Iomega Zip drives, SCSI CD-ROMs, and Fujitsu MO drives.
As with PartitionMagic, you can also create a pair of ëRescue Diskettes'
that allow you to boot and run Drive Image independently of the hard
drive. The 120-page printed manual is again clear and comprehensive.
Ghost 2002 has a lot to live up to, coming as it does from the same
family of well-respected utilities as Norton Antivirus and Norton Utilities.
The CD autoruns on insert and, as well as giving options to install
Ghost and Acrobat reader, offers some interactive tutorials. These walk
through five common types of imaging and copying task, and are quite
useful ñ despite the inclusion of a computer-generated American
There are no significant installation options, and the folder in the
Programs menu contains only two items ñ Ghost Boot Wizard and
Ghost Explorer. The printed manual spans about 120 pages and contains
plenty of detail, but is written in a rather technical style. Ghost
makes no pretence of running under Windows ñ the purpose of the
Boot Wizard program is to create a DOS boot floppy disk that can be
used to boot the computer and run Ghost.
No one of these disk utilities will suit all users but pairing PowerQuest's
PartitionMagic (£41.12) with its sister program, Drive Image (£45.82)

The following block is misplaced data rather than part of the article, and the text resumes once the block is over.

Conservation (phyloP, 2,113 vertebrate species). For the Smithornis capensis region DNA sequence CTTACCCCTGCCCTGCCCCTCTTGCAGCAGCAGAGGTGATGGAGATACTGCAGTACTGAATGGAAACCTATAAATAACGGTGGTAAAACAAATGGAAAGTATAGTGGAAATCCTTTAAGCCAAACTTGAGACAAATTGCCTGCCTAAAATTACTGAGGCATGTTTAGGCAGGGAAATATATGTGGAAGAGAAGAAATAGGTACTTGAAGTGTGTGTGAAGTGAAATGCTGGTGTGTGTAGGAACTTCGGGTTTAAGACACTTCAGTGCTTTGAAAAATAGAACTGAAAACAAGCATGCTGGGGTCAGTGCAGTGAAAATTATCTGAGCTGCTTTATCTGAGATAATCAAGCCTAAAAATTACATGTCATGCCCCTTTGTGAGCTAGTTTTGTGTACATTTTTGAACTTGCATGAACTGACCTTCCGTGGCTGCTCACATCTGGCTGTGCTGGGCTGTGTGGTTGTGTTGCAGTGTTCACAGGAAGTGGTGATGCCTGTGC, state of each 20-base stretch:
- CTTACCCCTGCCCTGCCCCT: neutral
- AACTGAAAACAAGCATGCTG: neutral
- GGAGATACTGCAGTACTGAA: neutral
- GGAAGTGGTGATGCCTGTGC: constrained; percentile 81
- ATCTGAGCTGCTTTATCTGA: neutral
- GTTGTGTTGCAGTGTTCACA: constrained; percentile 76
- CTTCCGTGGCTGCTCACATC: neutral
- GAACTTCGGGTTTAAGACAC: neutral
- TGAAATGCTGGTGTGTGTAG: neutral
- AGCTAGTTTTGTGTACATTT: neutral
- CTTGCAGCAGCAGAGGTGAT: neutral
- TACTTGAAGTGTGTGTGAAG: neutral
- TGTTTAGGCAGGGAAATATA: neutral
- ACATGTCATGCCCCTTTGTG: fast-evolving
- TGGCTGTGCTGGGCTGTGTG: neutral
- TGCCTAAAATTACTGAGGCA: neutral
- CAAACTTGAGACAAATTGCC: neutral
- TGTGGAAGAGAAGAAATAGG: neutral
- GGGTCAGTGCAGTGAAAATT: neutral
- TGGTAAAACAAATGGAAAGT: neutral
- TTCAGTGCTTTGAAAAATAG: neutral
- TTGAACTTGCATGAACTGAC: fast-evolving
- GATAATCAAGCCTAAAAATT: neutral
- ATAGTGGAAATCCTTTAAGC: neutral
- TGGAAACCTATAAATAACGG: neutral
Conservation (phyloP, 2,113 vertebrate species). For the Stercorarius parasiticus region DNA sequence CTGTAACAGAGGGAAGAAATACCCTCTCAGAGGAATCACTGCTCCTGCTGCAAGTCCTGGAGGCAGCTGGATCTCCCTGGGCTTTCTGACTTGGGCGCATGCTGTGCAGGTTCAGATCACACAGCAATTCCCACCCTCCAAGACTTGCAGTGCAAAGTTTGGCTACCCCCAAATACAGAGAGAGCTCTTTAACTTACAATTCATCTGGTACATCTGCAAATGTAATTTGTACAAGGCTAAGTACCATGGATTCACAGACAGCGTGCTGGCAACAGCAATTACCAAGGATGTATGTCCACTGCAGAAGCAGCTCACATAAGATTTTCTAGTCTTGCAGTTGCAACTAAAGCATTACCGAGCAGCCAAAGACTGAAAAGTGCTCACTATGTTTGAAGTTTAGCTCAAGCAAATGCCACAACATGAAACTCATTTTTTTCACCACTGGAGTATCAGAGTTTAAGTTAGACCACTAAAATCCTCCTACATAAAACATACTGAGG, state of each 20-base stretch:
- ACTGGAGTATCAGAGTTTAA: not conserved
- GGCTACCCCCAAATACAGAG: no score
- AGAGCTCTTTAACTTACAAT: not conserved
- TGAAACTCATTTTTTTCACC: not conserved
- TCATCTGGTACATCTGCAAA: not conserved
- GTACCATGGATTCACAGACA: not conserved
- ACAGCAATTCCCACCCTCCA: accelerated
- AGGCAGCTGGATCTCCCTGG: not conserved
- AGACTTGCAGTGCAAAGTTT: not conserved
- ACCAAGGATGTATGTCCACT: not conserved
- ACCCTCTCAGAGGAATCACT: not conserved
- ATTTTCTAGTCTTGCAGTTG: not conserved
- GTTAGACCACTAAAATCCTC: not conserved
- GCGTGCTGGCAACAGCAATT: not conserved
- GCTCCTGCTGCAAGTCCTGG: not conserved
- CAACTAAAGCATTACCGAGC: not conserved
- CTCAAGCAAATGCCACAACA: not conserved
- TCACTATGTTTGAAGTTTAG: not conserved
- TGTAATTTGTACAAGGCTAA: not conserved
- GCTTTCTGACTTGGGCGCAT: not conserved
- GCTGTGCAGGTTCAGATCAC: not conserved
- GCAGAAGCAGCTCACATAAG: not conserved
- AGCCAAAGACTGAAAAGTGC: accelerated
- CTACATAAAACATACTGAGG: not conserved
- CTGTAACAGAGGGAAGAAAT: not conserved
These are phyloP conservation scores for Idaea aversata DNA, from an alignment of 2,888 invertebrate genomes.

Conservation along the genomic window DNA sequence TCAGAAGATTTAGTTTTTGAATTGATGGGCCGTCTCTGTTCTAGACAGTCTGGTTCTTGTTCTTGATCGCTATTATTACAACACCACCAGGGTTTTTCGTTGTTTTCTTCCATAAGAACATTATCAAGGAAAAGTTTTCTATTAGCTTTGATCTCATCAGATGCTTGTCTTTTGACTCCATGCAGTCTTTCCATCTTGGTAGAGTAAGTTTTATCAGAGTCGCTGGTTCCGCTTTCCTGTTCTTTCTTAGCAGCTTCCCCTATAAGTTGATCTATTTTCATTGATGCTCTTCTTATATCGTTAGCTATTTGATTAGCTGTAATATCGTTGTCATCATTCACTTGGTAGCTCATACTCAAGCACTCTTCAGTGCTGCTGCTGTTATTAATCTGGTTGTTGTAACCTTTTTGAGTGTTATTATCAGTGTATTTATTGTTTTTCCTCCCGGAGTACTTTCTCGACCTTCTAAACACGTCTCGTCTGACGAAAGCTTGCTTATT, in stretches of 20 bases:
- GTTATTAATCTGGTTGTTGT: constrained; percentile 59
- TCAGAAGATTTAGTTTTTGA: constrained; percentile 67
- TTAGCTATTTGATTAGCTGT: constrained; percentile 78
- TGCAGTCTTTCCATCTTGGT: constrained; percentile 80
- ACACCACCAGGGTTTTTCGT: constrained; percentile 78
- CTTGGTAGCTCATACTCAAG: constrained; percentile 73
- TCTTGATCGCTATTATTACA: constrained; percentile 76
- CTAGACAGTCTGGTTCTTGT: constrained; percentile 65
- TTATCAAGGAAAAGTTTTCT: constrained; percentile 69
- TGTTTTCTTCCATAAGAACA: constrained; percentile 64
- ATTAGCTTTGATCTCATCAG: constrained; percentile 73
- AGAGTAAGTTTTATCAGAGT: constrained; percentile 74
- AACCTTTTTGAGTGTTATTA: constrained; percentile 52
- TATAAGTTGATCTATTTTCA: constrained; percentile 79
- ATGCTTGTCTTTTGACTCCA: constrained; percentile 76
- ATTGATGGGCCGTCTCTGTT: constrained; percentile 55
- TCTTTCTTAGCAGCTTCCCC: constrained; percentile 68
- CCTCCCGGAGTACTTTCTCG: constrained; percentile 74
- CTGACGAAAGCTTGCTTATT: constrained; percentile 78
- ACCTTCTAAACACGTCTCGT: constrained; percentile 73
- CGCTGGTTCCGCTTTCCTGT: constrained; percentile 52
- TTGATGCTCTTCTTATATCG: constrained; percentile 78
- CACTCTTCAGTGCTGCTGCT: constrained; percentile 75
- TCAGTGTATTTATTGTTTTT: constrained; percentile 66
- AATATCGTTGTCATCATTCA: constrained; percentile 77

provides the most comprehensive tool kit for backing-up and manipulating
partitions. Partition Magic is the only program here that carries out
most of its work under Windows, making it easy to use and meaning that
it's the only one that can work with FireWire drives.
But, PowerQuest users appear to have no comeback if problems result
in lost or corrupt data on drives larger than 80GByte, whereas the other
programs ñ BootIt NG from Terabyte Unlimited, and Symantec's
Norton Ghost ñ are said to work with any drive that the PC's
Bios can handle. Hopefully future versions of Partition Magic will support
bigger drives but there's no certainty they will. Even if they do, upgrades
are unlikely to offer much of a saving over the full prices.
For copying and imaging partitions, Symantec's Norton Ghost offers a
good alternative to Drive Image. Although it has a quirky user interface
and little Windows integration, it performs well and can be extremely
powerful in the hands of users able to master complex command lines
in batch files. At £37.59 (or £33 as a download), Ghost
is a good bit cheaper than Drive Image.
Despite being shareware and the cheapest product on test (US$29.99/
£21.14), BootIt NG offers all of the important functions required
for manipulating and imaging partitions, and is also a powerful boot
manager. It needs some work to master, but life can be made easier using
free downloadable companion programs that offer a degree of Windows
integration. The program is available for a 30-day free trial, and enhanced
versions, which arrive regularly, are free to registered users. It is
remarkable value and we'd strongly recommend trying it before deciding
on any of the other programs.
For the full review,
see the April 2002 issue of Computer Video.
Reviewed in April's issue:
Ulead DVD Workshop
In April's news:
Edit ready Sony Vaios
ADSL price cut
Video Forum 2002